The original abbey was very badly damaged during an attack by the Huguenots in 1569 as part of the Wars of Religion, then largely abandoned for the following two centuries. The relics that were said to be those of Mary Magdalene were also destroyed at this time.

The building was further damaged at the time of the French revolution, and it was only with the arrival of Viollet-le-Duc in the 19th century that the first stages of renovation were started. (Viollet-le-Duc was the architect responsible for the renovation of many of the important monuments in France)

Although it has been substantially renovated, most of the abbey that you see in Vézelay today is substantially the same as the time it was built, between 1150 and 1190.

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The basilica of Vézelay: architecture

There is an open square in front of the basilica that allows a good view of the facade. Ths is mostly in the roman style, and asymmetrical, with a tower on the right: the original plan included a similar tower on the left, but this was never built.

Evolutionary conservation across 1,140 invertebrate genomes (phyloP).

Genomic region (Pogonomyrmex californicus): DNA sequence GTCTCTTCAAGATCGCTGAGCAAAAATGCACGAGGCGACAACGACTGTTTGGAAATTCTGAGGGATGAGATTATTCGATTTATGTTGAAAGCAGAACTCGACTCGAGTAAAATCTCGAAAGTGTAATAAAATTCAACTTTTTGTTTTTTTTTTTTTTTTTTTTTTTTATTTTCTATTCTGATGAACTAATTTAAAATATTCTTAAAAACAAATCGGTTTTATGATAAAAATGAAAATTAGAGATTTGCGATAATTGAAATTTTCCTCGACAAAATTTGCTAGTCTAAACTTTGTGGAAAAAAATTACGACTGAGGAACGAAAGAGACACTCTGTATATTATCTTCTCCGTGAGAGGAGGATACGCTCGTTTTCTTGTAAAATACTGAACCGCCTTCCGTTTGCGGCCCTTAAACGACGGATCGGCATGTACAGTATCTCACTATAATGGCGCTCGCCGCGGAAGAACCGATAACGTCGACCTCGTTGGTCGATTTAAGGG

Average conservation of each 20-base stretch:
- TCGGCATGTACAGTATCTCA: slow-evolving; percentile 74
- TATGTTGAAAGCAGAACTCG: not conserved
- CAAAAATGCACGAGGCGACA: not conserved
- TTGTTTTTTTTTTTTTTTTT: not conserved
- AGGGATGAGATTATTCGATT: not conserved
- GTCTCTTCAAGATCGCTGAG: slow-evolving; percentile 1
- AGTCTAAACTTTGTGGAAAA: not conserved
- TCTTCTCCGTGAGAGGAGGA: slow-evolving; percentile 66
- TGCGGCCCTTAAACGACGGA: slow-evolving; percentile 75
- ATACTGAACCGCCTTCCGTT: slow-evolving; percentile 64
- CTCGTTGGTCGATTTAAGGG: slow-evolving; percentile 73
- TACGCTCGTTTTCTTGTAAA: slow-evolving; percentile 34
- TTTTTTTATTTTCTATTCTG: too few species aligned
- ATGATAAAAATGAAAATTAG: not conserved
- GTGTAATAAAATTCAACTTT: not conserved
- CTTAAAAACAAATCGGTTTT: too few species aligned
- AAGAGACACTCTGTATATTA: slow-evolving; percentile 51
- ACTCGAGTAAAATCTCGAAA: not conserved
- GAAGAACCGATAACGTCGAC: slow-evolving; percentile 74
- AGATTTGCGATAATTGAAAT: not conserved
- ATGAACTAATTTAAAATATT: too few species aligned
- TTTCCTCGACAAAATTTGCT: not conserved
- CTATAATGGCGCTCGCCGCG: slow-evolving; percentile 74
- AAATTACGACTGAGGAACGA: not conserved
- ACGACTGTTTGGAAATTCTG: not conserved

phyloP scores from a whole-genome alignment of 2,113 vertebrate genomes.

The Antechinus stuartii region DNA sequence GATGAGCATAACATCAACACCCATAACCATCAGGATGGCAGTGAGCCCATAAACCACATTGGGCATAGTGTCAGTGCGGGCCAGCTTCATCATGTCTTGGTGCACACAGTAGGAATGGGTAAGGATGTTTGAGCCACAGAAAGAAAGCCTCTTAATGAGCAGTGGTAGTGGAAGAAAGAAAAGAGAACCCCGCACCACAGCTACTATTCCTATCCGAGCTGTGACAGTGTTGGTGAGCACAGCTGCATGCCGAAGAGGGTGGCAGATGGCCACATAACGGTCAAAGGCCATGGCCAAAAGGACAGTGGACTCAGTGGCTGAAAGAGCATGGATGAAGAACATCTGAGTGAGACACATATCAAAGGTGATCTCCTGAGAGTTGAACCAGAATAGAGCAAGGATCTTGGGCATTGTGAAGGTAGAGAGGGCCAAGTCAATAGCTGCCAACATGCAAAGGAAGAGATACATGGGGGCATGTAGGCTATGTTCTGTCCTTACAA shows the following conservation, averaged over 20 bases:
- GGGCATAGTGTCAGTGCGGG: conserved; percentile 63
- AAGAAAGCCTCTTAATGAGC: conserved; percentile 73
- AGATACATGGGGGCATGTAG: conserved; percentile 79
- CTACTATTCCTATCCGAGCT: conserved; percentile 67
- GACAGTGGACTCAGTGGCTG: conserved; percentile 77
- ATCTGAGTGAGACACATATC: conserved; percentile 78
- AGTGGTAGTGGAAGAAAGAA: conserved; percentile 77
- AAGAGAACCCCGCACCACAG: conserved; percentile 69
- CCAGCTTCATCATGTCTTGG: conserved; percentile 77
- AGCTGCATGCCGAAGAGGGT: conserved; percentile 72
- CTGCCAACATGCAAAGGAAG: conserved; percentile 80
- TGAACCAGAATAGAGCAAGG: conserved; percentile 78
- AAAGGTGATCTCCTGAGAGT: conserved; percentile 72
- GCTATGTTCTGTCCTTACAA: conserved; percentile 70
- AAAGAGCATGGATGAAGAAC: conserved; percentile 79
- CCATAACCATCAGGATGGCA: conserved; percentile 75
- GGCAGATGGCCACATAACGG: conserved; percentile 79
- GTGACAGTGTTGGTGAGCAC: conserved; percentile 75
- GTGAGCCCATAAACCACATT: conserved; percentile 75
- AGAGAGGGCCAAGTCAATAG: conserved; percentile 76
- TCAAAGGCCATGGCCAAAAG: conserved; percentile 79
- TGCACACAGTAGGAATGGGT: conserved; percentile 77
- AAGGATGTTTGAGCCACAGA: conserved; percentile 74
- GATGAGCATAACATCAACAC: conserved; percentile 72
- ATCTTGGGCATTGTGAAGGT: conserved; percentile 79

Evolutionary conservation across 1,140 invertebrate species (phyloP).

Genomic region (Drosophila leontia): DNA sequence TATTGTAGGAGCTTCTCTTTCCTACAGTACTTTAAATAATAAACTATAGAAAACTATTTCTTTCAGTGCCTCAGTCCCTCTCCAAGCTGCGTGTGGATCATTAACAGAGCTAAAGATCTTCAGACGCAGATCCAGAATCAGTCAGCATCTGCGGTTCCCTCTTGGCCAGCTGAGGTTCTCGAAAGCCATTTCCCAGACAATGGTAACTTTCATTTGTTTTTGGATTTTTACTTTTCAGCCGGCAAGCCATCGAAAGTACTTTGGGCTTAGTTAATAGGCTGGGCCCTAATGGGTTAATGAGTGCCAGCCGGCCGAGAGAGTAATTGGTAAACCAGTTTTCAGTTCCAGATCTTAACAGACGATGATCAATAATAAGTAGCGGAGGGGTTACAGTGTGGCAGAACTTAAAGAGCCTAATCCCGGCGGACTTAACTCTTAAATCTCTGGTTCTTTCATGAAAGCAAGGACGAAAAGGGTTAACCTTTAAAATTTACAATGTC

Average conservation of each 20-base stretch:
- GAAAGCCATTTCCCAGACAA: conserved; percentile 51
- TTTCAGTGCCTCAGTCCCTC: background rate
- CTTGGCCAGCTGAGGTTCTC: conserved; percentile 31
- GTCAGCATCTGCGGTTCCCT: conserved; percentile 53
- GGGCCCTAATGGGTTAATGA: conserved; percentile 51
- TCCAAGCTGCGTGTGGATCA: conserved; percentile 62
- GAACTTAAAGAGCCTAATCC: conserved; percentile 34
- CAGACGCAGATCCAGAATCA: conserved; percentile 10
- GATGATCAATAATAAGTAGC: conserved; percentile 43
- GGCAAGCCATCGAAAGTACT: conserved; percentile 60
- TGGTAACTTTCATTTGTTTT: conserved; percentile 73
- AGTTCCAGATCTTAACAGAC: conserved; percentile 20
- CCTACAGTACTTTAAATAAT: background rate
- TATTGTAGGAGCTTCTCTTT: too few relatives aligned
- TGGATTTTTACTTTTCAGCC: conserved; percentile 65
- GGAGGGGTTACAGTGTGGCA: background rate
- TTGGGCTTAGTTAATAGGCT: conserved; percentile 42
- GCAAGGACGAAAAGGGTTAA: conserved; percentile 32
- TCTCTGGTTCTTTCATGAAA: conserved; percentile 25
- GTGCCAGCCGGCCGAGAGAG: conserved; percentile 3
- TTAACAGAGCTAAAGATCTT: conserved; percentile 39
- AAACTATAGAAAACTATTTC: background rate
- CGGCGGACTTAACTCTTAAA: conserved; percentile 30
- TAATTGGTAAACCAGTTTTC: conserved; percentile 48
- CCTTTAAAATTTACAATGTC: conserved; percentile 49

At ground level there are three roman style doorways, with a large carving above the central door (a 19th century replacement for the original , that was destroyed during the revolution), that represents the Last Judgement, with the jaws of hell on the right welcoming non-believers, while Christ with open arms welcomes the faithful.

Above this entrance, the facade includes two rows of statues of saints including Saint John the Baptist and Saint John the evangelist. At the rear of the church you can see the chevet, although this is not in the roman style - the original chevet collapsed in the 12th century and was rebuilt in the gothic style around 1190.

When you enter the basilica in Vézelay, you arrive in the narthex - a large porch area built to hold some of the pilgrims when there was not enough space inside the church.